I first saw one of Ron Mueck's hyper-realistic sculptures in 2002 at the Hirshhorn Museum in Washington, D.C. I had the sensation that the naked, bald man, crouched in a corner of the room, might lift himself up off his haunches at any moment... which would have been especially disconcerting since he was nearly double life size.
Ron started as a model maker for Jim Henson, sculpting creatures for films such as Labyrinth. He eventually made the transition to fine art, where he has honed his SFX skills to create flawless human figures, perfect down to the hair follicles, moles and callouses. The sense of realism comes in part from the translucent quality of the flesh: he painstakingly builds up layer upon layer of tinted silicone, embedding veins and blemishes below the surface, giving the skin depth and dimension.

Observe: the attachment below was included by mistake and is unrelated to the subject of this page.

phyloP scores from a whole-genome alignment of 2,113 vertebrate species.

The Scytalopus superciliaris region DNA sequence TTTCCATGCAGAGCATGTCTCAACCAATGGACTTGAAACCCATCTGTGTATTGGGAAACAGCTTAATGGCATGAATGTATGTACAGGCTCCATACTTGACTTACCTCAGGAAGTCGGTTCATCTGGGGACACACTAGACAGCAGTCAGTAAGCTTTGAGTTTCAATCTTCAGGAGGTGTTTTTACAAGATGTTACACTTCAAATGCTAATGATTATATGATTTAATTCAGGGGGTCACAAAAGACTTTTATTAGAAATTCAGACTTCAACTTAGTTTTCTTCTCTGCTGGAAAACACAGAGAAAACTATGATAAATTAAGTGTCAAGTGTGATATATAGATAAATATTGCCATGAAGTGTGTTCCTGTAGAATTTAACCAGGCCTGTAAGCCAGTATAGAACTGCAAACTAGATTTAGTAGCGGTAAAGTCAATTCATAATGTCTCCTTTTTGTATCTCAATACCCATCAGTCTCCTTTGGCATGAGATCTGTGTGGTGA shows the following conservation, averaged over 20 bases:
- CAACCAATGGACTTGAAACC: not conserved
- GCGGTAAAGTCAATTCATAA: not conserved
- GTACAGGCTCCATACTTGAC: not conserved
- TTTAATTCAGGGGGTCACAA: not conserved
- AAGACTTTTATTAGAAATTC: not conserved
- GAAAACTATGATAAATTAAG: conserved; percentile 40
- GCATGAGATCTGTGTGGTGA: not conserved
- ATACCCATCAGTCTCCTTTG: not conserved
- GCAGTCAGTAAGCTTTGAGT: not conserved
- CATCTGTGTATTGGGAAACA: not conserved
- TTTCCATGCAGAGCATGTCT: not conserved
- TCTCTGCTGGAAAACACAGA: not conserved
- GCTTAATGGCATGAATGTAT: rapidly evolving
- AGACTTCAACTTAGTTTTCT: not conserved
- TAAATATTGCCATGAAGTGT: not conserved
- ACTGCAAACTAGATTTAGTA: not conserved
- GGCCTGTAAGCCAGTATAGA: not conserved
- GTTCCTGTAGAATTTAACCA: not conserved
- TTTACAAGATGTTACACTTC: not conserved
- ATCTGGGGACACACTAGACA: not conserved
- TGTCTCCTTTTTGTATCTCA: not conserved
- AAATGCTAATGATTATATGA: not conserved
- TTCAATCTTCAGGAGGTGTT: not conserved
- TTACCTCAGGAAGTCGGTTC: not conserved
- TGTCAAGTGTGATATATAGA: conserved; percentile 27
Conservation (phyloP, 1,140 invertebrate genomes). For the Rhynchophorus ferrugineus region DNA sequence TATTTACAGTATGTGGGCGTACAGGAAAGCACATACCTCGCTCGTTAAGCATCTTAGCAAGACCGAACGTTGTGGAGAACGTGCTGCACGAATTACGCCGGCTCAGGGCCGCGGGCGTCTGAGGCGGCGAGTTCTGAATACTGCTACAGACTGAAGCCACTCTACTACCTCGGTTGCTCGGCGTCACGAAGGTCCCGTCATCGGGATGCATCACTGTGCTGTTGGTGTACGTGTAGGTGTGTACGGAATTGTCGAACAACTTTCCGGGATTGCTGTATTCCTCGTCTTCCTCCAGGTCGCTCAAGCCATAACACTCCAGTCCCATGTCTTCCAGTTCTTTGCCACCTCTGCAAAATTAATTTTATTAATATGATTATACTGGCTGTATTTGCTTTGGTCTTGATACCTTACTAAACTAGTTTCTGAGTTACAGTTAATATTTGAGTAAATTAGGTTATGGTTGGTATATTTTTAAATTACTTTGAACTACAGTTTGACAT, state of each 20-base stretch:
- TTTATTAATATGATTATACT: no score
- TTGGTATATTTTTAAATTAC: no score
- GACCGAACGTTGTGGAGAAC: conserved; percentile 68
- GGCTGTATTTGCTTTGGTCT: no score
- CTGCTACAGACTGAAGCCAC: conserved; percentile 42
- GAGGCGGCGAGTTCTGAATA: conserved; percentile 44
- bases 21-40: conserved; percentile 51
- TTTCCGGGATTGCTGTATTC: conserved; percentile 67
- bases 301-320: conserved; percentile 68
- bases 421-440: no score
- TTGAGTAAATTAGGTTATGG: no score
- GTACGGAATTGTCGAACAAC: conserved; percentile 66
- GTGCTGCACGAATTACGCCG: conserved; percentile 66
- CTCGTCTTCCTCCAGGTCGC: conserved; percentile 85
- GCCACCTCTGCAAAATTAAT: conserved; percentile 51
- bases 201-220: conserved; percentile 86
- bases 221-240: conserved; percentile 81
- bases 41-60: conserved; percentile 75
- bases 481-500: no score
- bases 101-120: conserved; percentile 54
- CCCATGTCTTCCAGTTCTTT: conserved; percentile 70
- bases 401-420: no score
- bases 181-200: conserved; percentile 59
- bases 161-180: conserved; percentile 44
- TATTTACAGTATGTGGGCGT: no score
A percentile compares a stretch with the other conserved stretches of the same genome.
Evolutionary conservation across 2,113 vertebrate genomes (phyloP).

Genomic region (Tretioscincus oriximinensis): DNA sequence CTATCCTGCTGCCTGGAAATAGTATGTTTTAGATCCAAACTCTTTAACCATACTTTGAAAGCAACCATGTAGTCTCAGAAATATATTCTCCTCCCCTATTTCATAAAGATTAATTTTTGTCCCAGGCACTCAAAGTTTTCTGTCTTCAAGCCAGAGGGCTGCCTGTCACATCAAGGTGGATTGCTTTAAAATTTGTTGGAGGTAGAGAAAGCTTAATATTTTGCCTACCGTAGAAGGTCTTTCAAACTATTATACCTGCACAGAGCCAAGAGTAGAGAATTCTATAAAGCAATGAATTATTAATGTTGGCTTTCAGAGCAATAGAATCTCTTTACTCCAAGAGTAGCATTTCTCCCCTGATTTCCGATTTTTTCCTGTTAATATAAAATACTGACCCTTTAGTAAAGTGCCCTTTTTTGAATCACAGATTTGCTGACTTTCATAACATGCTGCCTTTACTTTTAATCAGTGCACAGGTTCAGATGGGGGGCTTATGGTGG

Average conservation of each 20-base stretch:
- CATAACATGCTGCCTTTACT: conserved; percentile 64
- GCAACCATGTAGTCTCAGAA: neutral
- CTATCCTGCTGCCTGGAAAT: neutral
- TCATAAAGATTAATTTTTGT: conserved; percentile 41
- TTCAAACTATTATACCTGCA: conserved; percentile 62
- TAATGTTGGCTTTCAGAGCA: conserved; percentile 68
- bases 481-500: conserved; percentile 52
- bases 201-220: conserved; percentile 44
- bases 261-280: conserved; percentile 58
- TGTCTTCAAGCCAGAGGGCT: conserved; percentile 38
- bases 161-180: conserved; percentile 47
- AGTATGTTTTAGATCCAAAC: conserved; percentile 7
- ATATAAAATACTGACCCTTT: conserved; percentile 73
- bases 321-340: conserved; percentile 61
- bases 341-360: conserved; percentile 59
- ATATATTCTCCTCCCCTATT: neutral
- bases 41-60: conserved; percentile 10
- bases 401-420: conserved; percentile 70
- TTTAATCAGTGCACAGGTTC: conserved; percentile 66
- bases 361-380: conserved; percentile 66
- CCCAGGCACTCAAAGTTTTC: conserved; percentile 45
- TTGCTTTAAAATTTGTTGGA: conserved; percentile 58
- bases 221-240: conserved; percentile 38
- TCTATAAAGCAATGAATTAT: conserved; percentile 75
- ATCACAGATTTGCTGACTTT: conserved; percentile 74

It would be tempting to dismiss Ron's work as a technically sound parlour trick – if it weren't for the emotion his work draws from viewers. He uses scale to alter the expected emotional relationship between the viewer and subject. He chose to reduce his sculpture of the naked corpse of his father to only 3 feet in length, diminishing his father in death; meanwhile, a 30 foot long newborn baby dominated a room at Ron's current exhibit at Ottawa's National Gallery.
(The show at the National Gallery of Canada in Ottawa runs until May 6, 2007.)
You can read more about Ron's work on wikipedia. Visit the external links at the bottom of the page to see more of his work.
Click to view Ron Mueck on Wikipedia
Meanwhile, the link below has a very good Flash gallery of his work.
Click to view Flash gallery of Ron's work